Response #3- Dilemmas Of Involved Fatherhood

January 25, 2012 § 2 Comments

Dilemmas Of Involved Fatherhood


   In her article “Dilemmas Of Involved Fatherhood” Kathleen Gerson brings up the interesting double standard of parenting. There are several issues that men must face if they want to become involved fathers; career sacrifices, income, public policy and social perception. All of these concerns for males are often shadowed by the argument involving women, parenting and the workplace.

   Kathleen reminds us that the first issue men deal with is career sacrificing. Most part-time jobs are not lucrative to success. Finding a part-time job that offers great pay and benefits is equally difficult. It can be especially frustrating for fathers that have already devoted and invested themselves into a specific career path.

   Social perceptions of men also put them into a straining and limited position. American society declares that fathers must be resource providers and career driven. If a man decides to put his career on hold to be a father, how is that beneficial for the family? Who will bring in the income necessary to provide financial stability? Men that decide to stay home are also seen as “feminine” and weak with not enough public-policy to support them. Employers do not provide great support or take paternity leave seriously.

   I would like to address the class and ask a few questions involving the topic of men and parenting. In my own family, my father worked while my mother stayed at home and handled domestic duties. What was the dynamic in your own family? Do you feel that men wanting to father are not given enough support? Do you feel that it is an issue comparable to women, mothering and the workplace?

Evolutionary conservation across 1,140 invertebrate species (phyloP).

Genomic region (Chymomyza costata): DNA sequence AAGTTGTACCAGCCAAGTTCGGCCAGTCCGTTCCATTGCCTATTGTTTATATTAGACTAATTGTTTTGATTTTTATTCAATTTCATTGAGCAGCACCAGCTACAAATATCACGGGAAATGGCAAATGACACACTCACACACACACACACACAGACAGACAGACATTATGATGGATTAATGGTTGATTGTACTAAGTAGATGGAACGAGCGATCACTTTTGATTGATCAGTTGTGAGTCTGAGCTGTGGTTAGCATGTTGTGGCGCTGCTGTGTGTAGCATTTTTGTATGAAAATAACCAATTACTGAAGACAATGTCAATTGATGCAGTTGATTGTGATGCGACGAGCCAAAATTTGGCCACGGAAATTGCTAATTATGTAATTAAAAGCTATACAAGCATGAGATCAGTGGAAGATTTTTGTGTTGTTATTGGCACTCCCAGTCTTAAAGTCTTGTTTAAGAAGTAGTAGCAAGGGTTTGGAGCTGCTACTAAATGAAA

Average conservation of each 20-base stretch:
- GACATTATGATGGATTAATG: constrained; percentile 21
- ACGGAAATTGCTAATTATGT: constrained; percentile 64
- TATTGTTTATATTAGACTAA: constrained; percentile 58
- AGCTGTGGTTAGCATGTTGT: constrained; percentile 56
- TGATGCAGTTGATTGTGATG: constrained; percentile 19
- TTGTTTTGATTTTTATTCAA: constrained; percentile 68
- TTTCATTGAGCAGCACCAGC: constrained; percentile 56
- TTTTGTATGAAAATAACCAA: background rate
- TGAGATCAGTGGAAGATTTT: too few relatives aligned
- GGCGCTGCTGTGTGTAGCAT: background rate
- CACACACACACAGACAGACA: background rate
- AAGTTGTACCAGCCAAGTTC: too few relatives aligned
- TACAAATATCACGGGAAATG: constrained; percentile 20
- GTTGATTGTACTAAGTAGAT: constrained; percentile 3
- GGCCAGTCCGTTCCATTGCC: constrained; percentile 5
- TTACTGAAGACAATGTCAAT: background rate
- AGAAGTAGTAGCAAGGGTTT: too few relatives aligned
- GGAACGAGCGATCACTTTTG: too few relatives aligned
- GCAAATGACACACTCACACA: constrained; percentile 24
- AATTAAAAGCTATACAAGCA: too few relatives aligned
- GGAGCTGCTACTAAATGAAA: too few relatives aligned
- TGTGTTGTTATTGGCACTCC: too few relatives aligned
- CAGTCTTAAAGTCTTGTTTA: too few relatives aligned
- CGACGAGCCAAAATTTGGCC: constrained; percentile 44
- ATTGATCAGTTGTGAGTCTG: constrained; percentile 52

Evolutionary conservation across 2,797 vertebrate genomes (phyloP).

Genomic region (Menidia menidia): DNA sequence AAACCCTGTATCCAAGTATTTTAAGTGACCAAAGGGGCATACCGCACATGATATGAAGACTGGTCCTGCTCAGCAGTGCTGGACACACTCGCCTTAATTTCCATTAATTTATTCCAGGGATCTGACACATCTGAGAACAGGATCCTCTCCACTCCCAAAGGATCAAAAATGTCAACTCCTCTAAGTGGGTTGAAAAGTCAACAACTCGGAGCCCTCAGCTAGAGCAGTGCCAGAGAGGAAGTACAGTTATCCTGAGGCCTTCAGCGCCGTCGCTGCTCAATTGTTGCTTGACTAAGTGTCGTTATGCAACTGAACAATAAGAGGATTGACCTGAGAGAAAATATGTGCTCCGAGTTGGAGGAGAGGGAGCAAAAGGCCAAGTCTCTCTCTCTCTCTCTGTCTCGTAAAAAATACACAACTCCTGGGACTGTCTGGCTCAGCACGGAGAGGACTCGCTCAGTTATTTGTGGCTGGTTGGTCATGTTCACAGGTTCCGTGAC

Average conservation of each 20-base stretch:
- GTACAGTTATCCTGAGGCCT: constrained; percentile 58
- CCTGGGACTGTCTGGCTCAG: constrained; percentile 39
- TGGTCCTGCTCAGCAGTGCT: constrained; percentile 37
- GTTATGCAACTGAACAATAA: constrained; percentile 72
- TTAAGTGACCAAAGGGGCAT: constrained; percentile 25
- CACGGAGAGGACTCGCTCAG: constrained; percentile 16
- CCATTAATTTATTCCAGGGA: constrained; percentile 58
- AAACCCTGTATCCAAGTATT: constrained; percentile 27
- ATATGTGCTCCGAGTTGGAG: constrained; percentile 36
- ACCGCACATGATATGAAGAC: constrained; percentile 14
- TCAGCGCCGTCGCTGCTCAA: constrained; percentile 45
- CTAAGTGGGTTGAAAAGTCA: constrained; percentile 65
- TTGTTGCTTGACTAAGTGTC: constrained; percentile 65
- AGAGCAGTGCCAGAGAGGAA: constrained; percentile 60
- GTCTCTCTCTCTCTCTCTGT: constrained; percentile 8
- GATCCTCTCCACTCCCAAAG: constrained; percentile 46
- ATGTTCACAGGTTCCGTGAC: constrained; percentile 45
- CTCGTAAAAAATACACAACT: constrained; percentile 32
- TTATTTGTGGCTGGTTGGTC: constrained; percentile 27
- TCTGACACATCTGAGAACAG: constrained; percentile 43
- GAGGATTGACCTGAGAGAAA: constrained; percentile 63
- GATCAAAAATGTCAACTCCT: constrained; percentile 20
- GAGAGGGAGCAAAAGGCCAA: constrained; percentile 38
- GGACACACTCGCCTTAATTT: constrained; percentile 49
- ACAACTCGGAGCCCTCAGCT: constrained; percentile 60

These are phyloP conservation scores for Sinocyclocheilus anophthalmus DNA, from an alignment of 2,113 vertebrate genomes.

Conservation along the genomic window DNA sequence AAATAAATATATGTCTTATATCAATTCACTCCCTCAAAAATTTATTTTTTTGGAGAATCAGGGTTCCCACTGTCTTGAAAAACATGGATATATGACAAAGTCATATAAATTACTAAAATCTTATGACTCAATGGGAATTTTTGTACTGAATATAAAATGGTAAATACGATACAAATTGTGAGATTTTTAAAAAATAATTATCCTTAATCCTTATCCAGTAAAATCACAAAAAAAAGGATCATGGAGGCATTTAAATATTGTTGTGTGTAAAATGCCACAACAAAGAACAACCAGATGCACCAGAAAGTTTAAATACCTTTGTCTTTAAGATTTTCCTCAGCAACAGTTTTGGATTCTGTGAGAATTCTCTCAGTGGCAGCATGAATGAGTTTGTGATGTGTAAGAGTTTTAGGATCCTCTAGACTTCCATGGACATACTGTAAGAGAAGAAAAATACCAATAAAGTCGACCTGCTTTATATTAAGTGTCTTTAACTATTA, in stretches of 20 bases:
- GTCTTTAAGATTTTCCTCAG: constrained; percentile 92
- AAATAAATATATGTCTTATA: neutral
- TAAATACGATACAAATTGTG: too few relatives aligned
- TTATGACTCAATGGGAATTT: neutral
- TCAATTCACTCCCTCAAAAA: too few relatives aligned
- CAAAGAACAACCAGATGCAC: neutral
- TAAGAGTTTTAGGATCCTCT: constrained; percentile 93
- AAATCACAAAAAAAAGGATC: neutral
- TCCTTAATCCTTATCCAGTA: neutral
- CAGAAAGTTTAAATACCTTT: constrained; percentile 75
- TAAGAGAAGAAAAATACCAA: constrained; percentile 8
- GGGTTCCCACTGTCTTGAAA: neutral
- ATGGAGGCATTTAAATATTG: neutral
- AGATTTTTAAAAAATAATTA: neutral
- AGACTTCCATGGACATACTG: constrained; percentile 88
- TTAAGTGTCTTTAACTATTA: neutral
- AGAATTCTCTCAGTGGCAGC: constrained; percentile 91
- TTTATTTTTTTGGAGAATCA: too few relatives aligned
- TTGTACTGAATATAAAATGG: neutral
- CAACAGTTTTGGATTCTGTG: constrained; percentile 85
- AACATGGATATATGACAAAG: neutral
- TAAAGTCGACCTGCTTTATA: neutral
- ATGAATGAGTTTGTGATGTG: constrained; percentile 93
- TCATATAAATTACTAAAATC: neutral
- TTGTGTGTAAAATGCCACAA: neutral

§ 2 Responses to Response #3- Dilemmas Of Involved Fatherhood

  • katielee87 says:

    In my family, both of my parents worked full time and had their own successful careers. However, at the end of the day, when my father came home to relax or work out or do something else along those lines, it was my mother who worked the “second shift” and cooked dinner, did the laundry, etc. I never really noticed or appreciated this difference until after I was older and my parents had divorced. Now, my mother spends a lot more time doing things for herself and she is a lot more happy because of it. I think my family’s dynamic stems from the idea in the essay that says “… the social value of public pursuits outstrips the power and prestige of private ones …”

  • My father worked full-time while my mother stayed at home and took care of any domestic duties. I am one of five children which meant quite a bit of work for her. All of us were expected to help with chores such as laundry, cleaning, etc. I never really thought about this dynamic, although I did wonder if my mom was happy.
    While her work was appreciated, we could have always done more to express this. I owe my mom quite a bit for sacrificing her own wants to take care of us.

Leave a Reply

Fill in your details below or click an icon to log in: Logo

You are commenting using your account. Log Out /  Change )

Google+ photo

You are commenting using your Google+ account. Log Out /  Change )

Twitter picture

You are commenting using your Twitter account. Log Out /  Change )

Facebook photo

You are commenting using your Facebook account. Log Out /  Change )


Connecting to %s

What’s this?

You are currently reading Response #3- Dilemmas Of Involved Fatherhood at genderculture.


%d bloggers like this: